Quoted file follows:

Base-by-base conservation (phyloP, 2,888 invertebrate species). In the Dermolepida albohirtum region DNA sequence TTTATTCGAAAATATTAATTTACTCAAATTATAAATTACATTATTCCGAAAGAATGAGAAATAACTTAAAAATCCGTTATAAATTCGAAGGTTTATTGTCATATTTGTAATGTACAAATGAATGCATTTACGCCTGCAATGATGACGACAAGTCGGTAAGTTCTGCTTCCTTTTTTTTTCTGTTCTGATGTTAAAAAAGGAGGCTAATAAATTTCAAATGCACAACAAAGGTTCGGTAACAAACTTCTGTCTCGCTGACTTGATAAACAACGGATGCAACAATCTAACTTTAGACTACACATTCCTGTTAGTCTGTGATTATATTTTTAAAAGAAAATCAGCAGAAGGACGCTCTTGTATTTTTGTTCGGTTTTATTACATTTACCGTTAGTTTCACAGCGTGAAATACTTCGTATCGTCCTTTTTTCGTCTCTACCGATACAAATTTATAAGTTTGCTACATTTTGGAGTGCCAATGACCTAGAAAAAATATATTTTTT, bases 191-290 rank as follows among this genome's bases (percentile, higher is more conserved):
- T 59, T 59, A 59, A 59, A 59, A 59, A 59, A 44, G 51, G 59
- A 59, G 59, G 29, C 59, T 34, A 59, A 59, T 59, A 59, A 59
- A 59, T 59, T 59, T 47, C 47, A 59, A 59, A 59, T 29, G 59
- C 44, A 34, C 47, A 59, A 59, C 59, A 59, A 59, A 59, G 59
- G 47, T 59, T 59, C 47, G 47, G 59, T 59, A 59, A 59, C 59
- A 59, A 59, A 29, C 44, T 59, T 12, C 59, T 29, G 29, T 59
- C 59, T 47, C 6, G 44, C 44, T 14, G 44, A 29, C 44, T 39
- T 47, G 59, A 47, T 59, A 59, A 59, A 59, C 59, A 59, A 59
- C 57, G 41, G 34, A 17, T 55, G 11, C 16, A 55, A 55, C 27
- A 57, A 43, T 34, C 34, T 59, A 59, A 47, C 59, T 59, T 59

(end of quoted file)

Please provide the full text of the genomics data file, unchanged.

Base-by-base conservation (phyloP, 2,888 invertebrate species). In the Dermolepida albohirtum region DNA sequence TTTATTCGAAAATATTAATTTACTCAAATTATAAATTACATTATTCCGAAAGAATGAGAAATAACTTAAAAATCCGTTATAAATTCGAAGGTTTATTGTCATATTTGTAATGTACAAATGAATGCATTTACGCCTGCAATGATGACGACAAGTCGGTAAGTTCTGCTTCCTTTTTTTTTCTGTTCTGATGTTAAAAAAGGAGGCTAATAAATTTCAAATGCACAACAAAGGTTCGGTAACAAACTTCTGTCTCGCTGACTTGATAAACAACGGATGCAACAATCTAACTTTAGACTACACATTCCTGTTAGTCTGTGATTATATTTTTAAAAGAAAATCAGCAGAAGGACGCTCTTGTATTTTTGTTCGGTTTTATTACATTTACCGTTAGTTTCACAGCGTGAAATACTTCGTATCGTCCTTTTTTCGTCTCTACCGATACAAATTTATAAGTTTGCTACATTTTGGAGTGCCAATGACCTAGAAAAAATATATTTTTT, bases 191-290 rank as follows among this genome's bases (percentile, higher is more conserved):
- T 59, T 59, A 59, A 59, A 59, A 59, A 59, A 44, G 51, G 59
- A 59, G 59, G 29, C 59, T 34, A 59, A 59, T 59, A 59, A 59
- A 59, T 59, T 59, T 47, C 47, A 59, A 59, A 59, T 29, G 59
- C 44, A 34, C 47, A 59, A 59, C 59, A 59, A 59, A 59, G 59
- G 47, T 59, T 59, C 47, G 47, G 59, T 59, A 59, A 59, C 59
- A 59, A 59, A 29, C 44, T 59, T 12, C 59, T 29, G 29, T 59
- C 59, T 47, C 6, G 44, C 44, T 14, G 44, A 29, C 44, T 39
- T 47, G 59, A 47, T 59, A 59, A 59, A 59, C 59, A 59, A 59
- C 57, G 41, G 34, A 17, T 55, G 11, C 16, A 55, A 55, C 27
- A 57, A 43, T 34, C 34, T 59, A 59, A 47, C 59, T 59, T 59